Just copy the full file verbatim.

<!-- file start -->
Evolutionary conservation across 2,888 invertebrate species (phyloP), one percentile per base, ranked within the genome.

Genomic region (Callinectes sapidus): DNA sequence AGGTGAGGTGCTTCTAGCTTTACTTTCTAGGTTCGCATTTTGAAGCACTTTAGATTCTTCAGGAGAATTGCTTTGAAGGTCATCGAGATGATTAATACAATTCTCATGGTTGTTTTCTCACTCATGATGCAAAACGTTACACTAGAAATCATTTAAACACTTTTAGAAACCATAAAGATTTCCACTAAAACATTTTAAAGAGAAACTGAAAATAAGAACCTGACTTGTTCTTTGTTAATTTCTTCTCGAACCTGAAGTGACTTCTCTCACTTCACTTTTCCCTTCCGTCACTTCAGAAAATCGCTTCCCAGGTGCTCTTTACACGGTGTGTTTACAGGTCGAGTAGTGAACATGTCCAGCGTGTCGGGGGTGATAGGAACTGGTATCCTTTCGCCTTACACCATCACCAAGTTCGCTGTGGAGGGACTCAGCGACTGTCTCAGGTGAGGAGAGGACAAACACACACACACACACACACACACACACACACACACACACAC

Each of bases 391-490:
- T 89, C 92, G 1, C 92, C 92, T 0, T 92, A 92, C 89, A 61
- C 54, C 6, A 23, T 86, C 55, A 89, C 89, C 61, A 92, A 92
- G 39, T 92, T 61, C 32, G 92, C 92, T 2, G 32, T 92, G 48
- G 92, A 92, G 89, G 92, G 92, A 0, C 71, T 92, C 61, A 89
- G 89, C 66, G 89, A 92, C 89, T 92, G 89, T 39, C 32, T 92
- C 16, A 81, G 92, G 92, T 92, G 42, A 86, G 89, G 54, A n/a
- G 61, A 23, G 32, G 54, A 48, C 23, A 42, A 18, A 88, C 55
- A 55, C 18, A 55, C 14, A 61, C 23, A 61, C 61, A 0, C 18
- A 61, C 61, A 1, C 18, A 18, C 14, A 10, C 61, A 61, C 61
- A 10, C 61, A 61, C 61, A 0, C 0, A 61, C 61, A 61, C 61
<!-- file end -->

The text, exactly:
Evolutionary conservation across 2,888 invertebrate species (phyloP), one percentile per base, ranked within the genome.

Genomic region (Callinectes sapidus): DNA sequence AGGTGAGGTGCTTCTAGCTTTACTTTCTAGGTTCGCATTTTGAAGCACTTTAGATTCTTCAGGAGAATTGCTTTGAAGGTCATCGAGATGATTAATACAATTCTCATGGTTGTTTTCTCACTCATGATGCAAAACGTTACACTAGAAATCATTTAAACACTTTTAGAAACCATAAAGATTTCCACTAAAACATTTTAAAGAGAAACTGAAAATAAGAACCTGACTTGTTCTTTGTTAATTTCTTCTCGAACCTGAAGTGACTTCTCTCACTTCACTTTTCCCTTCCGTCACTTCAGAAAATCGCTTCCCAGGTGCTCTTTACACGGTGTGTTTACAGGTCGAGTAGTGAACATGTCCAGCGTGTCGGGGGTGATAGGAACTGGTATCCTTTCGCCTTACACCATCACCAAGTTCGCTGTGGAGGGACTCAGCGACTGTCTCAGGTGAGGAGAGGACAAACACACACACACACACACACACACACACACACACACACACAC

Each of bases 391-490:
- T 89, C 92, G 1, C 92, C 92, T 0, T 92, A 92, C 89, A 61
- C 54, C 6, A 23, T 86, C 55, A 89, C 89, C 61, A 92, A 92
- G 39, T 92, T 61, C 32, G 92, C 92, T 2, G 32, T 92, G 48
- G 92, A 92, G 89, G 92, G 92, A 0, C 71, T 92, C 61, A 89
- G 89, C 66, G 89, A 92, C 89, T 92, G 89, T 39, C 32, T 92
- C 16, A 81, G 92, G 92, T 92, G 42, A 86, G 89, G 54, A n/a
- G 61, A 23, G 32, G 54, A 48, C 23, A 42, A 18, A 88, C 55
- A 55, C 18, A 55, C 14, A 61, C 23, A 61, C 61, A 0, C 18
- A 61, C 61, A 1, C 18, A 18, C 14, A 10, C 61, A 61, C 61
- A 10, C 61, A 61, C 61, A 0, C 0, A 61, C 61, A 61, C 61